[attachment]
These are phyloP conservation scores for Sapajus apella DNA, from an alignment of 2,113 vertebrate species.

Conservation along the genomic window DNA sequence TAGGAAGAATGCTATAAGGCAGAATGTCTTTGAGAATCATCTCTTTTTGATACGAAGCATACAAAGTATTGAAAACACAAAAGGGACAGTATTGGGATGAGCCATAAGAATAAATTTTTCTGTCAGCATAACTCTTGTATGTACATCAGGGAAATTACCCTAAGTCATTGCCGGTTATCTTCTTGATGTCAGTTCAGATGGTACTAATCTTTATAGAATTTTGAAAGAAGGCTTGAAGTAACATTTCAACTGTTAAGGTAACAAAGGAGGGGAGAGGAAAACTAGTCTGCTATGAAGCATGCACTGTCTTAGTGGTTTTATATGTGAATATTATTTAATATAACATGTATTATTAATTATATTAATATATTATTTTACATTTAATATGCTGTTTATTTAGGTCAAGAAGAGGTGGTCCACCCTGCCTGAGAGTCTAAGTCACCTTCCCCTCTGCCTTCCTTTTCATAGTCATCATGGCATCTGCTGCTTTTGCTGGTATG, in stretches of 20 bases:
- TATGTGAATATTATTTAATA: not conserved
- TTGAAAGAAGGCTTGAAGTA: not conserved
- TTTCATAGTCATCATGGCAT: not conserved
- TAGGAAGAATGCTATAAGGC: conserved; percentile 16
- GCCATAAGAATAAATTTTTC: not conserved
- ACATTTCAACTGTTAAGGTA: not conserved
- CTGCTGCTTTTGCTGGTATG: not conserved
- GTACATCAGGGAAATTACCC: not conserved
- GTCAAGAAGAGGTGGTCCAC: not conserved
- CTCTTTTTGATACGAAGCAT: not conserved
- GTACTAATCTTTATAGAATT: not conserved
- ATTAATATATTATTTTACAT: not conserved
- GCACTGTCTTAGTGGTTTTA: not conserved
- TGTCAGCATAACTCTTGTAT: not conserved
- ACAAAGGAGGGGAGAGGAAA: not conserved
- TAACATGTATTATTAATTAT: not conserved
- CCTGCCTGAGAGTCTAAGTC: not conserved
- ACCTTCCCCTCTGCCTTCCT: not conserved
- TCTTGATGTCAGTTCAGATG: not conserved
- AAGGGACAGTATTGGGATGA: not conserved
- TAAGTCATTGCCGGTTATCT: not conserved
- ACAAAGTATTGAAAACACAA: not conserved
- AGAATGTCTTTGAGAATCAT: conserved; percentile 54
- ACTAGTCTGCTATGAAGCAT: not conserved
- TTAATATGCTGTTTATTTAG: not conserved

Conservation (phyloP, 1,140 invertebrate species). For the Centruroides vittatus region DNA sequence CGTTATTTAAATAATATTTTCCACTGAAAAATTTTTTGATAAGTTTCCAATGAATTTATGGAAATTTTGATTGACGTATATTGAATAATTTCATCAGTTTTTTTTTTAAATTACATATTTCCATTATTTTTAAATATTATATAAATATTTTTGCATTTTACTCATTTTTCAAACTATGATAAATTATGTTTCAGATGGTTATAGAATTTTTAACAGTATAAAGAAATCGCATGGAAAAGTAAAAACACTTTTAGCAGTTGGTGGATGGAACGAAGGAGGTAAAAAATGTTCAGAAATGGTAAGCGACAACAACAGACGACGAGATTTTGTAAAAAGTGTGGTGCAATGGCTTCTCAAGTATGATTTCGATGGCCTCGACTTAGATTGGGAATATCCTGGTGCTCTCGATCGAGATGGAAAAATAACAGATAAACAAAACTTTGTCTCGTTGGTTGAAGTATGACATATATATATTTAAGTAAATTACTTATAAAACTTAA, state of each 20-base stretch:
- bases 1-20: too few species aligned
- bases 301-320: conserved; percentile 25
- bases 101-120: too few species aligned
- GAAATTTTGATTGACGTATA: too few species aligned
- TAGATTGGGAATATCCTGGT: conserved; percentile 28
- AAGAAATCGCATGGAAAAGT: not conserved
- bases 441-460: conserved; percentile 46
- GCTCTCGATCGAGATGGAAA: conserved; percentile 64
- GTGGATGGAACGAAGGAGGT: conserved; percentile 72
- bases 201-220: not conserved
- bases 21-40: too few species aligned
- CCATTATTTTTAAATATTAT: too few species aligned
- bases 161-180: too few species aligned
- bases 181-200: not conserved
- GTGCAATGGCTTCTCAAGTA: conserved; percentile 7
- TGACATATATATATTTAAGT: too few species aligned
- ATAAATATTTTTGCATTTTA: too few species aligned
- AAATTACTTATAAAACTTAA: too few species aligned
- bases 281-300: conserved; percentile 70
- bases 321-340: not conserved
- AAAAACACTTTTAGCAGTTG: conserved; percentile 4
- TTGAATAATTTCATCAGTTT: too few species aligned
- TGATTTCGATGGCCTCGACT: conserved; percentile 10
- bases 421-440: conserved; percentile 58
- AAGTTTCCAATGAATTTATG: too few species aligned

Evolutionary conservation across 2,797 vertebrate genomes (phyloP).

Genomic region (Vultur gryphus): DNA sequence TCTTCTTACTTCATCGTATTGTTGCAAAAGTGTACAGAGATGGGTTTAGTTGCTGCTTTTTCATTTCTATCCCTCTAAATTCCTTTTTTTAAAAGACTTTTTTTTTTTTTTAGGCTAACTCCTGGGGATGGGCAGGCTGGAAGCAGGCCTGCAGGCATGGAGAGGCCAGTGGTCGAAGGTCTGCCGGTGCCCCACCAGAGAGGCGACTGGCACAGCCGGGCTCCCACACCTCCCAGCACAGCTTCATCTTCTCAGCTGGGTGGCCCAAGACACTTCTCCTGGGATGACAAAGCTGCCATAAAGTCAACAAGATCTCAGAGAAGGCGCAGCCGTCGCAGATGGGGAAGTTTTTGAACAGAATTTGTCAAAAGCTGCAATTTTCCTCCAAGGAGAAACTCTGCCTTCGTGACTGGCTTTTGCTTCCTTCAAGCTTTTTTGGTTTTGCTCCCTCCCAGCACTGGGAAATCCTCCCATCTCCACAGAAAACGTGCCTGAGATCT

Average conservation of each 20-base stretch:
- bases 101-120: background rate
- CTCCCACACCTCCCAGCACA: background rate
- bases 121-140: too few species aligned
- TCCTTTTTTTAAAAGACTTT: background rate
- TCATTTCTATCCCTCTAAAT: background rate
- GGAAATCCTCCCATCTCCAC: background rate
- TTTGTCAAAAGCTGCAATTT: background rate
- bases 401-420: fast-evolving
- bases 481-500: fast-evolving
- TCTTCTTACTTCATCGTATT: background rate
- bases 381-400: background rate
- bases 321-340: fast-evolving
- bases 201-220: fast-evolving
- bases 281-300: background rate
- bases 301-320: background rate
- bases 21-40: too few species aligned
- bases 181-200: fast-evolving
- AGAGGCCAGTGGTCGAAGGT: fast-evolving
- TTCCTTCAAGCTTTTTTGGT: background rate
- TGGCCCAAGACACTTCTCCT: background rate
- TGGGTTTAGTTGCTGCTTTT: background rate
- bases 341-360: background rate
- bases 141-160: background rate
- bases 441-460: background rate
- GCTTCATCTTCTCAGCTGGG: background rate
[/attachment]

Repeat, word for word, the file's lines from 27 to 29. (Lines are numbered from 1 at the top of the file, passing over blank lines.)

- TTAATATGCTGTTTATTTAG: not conserved

Conservation (phyloP, 1,140 invertebrate species). For the Centruroides vittatus region DNA sequence CGTTATTTAAATAATATTTTCCACTGAAAAATTTTTTGATAAGTTTCCAATGAATTTATGGAAATTTTGATTGACGTATATTGAATAATTTCATCAGTTTTTTTTTTAAATTACATATTTCCATTATTTTTAAATATTATATAAATATTTTTGCATTTTACTCATTTTTCAAACTATGATAAATTATGTTTCAGATGGTTATAGAATTTTTAACAGTATAAAGAAATCGCATGGAAAAGTAAAAACACTTTTAGCAGTTGGTGGATGGAACGAAGGAGGTAAAAAATGTTCAGAAATGGTAAGCGACAACAACAGACGACGAGATTTTGTAAAAAGTGTGGTGCAATGGCTTCTCAAGTATGATTTCGATGGCCTCGACTTAGATTGGGAATATCCTGGTGCTCTCGATCGAGATGGAAAAATAACAGATAAACAAAACTTTGTCTCGTTGGTTGAAGTATGACATATATATATTTAAGTAAATTACTTATAAAACTTAA, state of each 20-base stretch:
- bases 1-20: too few species aligned